So what's this Arcade ruleset? It's not a tabletop game, neither a wargame; it's a generic game system intended to be used in roleplaying games. I'm not going to bother to explain the differences of these three types of games, as I take for granted that anyone visiting a blog called Role 'n' Roll already knows that. Yet, even though Arcade is a rpg, it wouldn't be difficult to be used for some fast tabletop dungeoning, akin to Heroquest. After all, its combat system is indirectly derived from said game, and it would be dead easy just to focus on that part and not use the other roleplaying parts. Similarly it could be used for skirmish level wargames, but I'm not sure how well things would go.
And what do you need to play it? Nothing too fancy, just what you would expect from any rpg out there. Some paper for character sheets, pens and erasers. Some six-sided dice, too: some standard, and some special combat and skill dice (examples in forecoming articles). And minis. After years of roleplaying I've found minis are a great aid in rpgs. In the Arcade case, the rules have been created with the use of minis in mind. Yet, if you don't want to buy and store a load of minis, paper tokens are equally as useful, and infinitely cheaper, and you can print them "on demand". Anyway I recommend the use of minis at least for the Player Characters, because I honestly think they help players focus on their characters. And they are cool. Finally, an erasable battlemap and some tokens would be very useful; Em4miniatures sells both of them in their web store (combat mats and eldritch gems). And not, I don't get paid for saying this. :P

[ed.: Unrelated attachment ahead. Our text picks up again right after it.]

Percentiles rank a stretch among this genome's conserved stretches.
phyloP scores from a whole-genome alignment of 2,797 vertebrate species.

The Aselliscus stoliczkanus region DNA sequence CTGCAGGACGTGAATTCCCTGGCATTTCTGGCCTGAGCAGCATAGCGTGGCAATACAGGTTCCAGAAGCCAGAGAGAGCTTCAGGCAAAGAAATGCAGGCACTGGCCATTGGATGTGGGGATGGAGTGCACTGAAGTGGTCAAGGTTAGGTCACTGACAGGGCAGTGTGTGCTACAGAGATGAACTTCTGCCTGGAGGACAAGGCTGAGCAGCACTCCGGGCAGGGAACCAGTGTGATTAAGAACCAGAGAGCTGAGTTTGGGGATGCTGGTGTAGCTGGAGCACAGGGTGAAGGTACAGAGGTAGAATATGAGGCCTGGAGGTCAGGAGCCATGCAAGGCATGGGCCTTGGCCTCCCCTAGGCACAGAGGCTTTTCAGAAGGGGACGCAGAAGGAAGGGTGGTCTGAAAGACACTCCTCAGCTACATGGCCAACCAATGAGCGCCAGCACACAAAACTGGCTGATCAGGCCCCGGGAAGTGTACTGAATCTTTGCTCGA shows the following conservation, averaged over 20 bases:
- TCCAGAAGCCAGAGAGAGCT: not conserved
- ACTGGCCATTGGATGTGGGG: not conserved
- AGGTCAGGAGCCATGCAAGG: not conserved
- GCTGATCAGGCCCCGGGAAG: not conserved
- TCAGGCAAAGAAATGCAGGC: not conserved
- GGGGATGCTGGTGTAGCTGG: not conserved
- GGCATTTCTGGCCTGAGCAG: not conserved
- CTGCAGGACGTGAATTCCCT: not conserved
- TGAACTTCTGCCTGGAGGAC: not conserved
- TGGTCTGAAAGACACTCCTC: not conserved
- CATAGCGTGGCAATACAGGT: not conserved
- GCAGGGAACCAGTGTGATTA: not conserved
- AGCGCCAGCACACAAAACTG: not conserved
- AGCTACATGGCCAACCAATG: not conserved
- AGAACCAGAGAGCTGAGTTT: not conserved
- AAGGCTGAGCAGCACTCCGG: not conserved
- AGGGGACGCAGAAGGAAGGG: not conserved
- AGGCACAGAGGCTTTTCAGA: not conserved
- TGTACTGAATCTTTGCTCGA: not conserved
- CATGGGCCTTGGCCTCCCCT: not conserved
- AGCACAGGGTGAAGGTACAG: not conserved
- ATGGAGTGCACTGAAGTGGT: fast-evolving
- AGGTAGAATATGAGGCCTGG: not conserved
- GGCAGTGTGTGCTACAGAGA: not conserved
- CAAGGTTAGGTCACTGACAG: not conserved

As you will soon see, Arcade has been developed with simplicity in mind. I like saying it's a fool-proof game system; with the biggest fool being myself. From the very beginning I've had this goal in mind: the Arcade rules should be explained and understood in 10-15 minutes, and mastered after one single game session. In fact, that's why I've chosen the name "Arcade", taken from videogames, and opposed to "simulator". You won't be able to recreate the subtle nuances of hundreds of different combat styles, or tune a monster to have the weirdest genealogy ever. Everything is kept to a minimun: for example, in the Ajsalium setting, there are just three types of armour: light, medium or heavy. Or in the Necronomicon setting, small firearms are reduced to revolver or gun. But with these rules you won't have to keep track of dozens of modifiers, and you'll have ready-made characters sheets; if you're the Game Master, preparing an adventure should take little more than writing down the complete plot and scenes, deciding some difficulties and copying some stats. The key idea is that time should be spent designing an interesting plot and playing it, not dwelling with rules.
That said, next we'll have a look at the character sheet, so that we begin to properly delve in the ruleset.